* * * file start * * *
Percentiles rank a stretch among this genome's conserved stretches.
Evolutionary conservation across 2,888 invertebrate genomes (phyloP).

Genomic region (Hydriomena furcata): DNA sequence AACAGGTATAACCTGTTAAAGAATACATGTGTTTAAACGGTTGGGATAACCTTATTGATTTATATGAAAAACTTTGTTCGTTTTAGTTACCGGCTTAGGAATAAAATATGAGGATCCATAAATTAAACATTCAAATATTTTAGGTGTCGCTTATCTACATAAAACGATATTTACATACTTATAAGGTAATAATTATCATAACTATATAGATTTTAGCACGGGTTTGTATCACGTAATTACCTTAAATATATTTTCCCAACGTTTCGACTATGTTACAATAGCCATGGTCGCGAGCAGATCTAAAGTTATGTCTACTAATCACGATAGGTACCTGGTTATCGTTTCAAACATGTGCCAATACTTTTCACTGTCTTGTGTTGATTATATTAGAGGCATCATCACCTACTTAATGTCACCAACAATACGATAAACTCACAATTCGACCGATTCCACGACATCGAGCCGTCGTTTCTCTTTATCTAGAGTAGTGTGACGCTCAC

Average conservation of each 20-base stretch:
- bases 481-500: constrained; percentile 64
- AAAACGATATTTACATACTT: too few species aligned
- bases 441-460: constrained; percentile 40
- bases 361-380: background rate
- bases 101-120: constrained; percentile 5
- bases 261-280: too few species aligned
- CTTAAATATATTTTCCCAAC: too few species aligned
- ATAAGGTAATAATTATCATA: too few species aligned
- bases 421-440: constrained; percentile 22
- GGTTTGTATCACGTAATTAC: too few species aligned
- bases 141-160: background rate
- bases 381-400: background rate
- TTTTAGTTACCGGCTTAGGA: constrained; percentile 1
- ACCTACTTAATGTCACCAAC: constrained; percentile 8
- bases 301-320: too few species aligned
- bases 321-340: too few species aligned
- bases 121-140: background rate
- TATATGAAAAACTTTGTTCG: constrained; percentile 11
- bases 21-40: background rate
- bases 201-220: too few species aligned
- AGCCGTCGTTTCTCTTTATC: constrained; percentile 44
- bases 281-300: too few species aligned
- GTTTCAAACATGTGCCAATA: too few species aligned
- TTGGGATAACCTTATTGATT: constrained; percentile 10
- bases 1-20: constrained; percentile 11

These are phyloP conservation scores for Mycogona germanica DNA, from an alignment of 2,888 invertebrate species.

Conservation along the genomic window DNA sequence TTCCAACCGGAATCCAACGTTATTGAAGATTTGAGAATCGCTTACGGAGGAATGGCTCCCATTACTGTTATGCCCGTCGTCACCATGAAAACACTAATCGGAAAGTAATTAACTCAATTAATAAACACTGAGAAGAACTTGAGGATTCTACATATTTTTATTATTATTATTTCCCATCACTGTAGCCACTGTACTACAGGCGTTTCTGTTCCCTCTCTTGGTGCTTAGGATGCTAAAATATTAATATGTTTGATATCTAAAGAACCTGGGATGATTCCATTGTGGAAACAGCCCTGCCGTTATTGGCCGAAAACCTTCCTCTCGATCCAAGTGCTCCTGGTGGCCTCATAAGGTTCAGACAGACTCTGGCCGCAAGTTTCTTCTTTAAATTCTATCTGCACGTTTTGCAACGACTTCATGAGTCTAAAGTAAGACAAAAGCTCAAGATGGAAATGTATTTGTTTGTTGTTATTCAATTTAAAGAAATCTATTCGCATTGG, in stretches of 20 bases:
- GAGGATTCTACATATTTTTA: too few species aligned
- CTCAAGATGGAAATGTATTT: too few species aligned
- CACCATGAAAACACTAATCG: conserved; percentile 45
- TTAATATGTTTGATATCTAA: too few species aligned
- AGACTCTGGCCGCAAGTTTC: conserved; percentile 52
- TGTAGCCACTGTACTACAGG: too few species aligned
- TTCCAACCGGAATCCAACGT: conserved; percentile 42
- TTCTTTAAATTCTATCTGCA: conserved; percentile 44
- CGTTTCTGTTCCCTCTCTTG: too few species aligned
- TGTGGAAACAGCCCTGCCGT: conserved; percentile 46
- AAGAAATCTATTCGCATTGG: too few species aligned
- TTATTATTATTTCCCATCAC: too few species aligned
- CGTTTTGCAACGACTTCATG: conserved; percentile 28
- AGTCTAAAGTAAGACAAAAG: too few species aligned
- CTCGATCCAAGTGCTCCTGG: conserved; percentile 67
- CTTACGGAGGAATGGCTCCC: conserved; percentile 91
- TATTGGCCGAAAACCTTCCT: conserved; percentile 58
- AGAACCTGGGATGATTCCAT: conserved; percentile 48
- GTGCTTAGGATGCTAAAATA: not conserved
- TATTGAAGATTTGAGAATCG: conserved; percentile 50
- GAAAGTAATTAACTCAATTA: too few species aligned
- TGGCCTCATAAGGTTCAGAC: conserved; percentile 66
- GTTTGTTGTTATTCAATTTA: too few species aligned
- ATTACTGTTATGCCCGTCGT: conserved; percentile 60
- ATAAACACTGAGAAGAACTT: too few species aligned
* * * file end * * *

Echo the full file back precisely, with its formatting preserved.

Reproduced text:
Percentiles rank a stretch among this genome's conserved stretches.
Evolutionary conservation across 2,888 invertebrate genomes (phyloP).

Genomic region (Hydriomena furcata): DNA sequence AACAGGTATAACCTGTTAAAGAATACATGTGTTTAAACGGTTGGGATAACCTTATTGATTTATATGAAAAACTTTGTTCGTTTTAGTTACCGGCTTAGGAATAAAATATGAGGATCCATAAATTAAACATTCAAATATTTTAGGTGTCGCTTATCTACATAAAACGATATTTACATACTTATAAGGTAATAATTATCATAACTATATAGATTTTAGCACGGGTTTGTATCACGTAATTACCTTAAATATATTTTCCCAACGTTTCGACTATGTTACAATAGCCATGGTCGCGAGCAGATCTAAAGTTATGTCTACTAATCACGATAGGTACCTGGTTATCGTTTCAAACATGTGCCAATACTTTTCACTGTCTTGTGTTGATTATATTAGAGGCATCATCACCTACTTAATGTCACCAACAATACGATAAACTCACAATTCGACCGATTCCACGACATCGAGCCGTCGTTTCTCTTTATCTAGAGTAGTGTGACGCTCAC

Average conservation of each 20-base stretch:
- bases 481-500: constrained; percentile 64
- AAAACGATATTTACATACTT: too few species aligned
- bases 441-460: constrained; percentile 40
- bases 361-380: background rate
- bases 101-120: constrained; percentile 5
- bases 261-280: too few species aligned
- CTTAAATATATTTTCCCAAC: too few species aligned
- ATAAGGTAATAATTATCATA: too few species aligned
- bases 421-440: constrained; percentile 22
- GGTTTGTATCACGTAATTAC: too few species aligned
- bases 141-160: background rate
- bases 381-400: background rate
- TTTTAGTTACCGGCTTAGGA: constrained; percentile 1
- ACCTACTTAATGTCACCAAC: constrained; percentile 8
- bases 301-320: too few species aligned
- bases 321-340: too few species aligned
- bases 121-140: background rate
- TATATGAAAAACTTTGTTCG: constrained; percentile 11
- bases 21-40: background rate
- bases 201-220: too few species aligned
- AGCCGTCGTTTCTCTTTATC: constrained; percentile 44
- bases 281-300: too few species aligned
- GTTTCAAACATGTGCCAATA: too few species aligned
- TTGGGATAACCTTATTGATT: constrained; percentile 10
- bases 1-20: constrained; percentile 11

These are phyloP conservation scores for Mycogona germanica DNA, from an alignment of 2,888 invertebrate species.

Conservation along the genomic window DNA sequence TTCCAACCGGAATCCAACGTTATTGAAGATTTGAGAATCGCTTACGGAGGAATGGCTCCCATTACTGTTATGCCCGTCGTCACCATGAAAACACTAATCGGAAAGTAATTAACTCAATTAATAAACACTGAGAAGAACTTGAGGATTCTACATATTTTTATTATTATTATTTCCCATCACTGTAGCCACTGTACTACAGGCGTTTCTGTTCCCTCTCTTGGTGCTTAGGATGCTAAAATATTAATATGTTTGATATCTAAAGAACCTGGGATGATTCCATTGTGGAAACAGCCCTGCCGTTATTGGCCGAAAACCTTCCTCTCGATCCAAGTGCTCCTGGTGGCCTCATAAGGTTCAGACAGACTCTGGCCGCAAGTTTCTTCTTTAAATTCTATCTGCACGTTTTGCAACGACTTCATGAGTCTAAAGTAAGACAAAAGCTCAAGATGGAAATGTATTTGTTTGTTGTTATTCAATTTAAAGAAATCTATTCGCATTGG, in stretches of 20 bases:
- GAGGATTCTACATATTTTTA: too few species aligned
- CTCAAGATGGAAATGTATTT: too few species aligned
- CACCATGAAAACACTAATCG: conserved; percentile 45
- TTAATATGTTTGATATCTAA: too few species aligned
- AGACTCTGGCCGCAAGTTTC: conserved; percentile 52
- TGTAGCCACTGTACTACAGG: too few species aligned
- TTCCAACCGGAATCCAACGT: conserved; percentile 42
- TTCTTTAAATTCTATCTGCA: conserved; percentile 44
- CGTTTCTGTTCCCTCTCTTG: too few species aligned
- TGTGGAAACAGCCCTGCCGT: conserved; percentile 46
- AAGAAATCTATTCGCATTGG: too few species aligned
- TTATTATTATTTCCCATCAC: too few species aligned
- CGTTTTGCAACGACTTCATG: conserved; percentile 28
- AGTCTAAAGTAAGACAAAAG: too few species aligned
- CTCGATCCAAGTGCTCCTGG: conserved; percentile 67
- CTTACGGAGGAATGGCTCCC: conserved; percentile 91
- TATTGGCCGAAAACCTTCCT: conserved; percentile 58
- AGAACCTGGGATGATTCCAT: conserved; percentile 48
- GTGCTTAGGATGCTAAAATA: not conserved
- TATTGAAGATTTGAGAATCG: conserved; percentile 50
- GAAAGTAATTAACTCAATTA: too few species aligned
- TGGCCTCATAAGGTTCAGAC: conserved; percentile 66
- GTTTGTTGTTATTCAATTTA: too few species aligned
- ATTACTGTTATGCCCGTCGT: conserved; percentile 60
- ATAAACACTGAGAAGAACTT: too few species aligned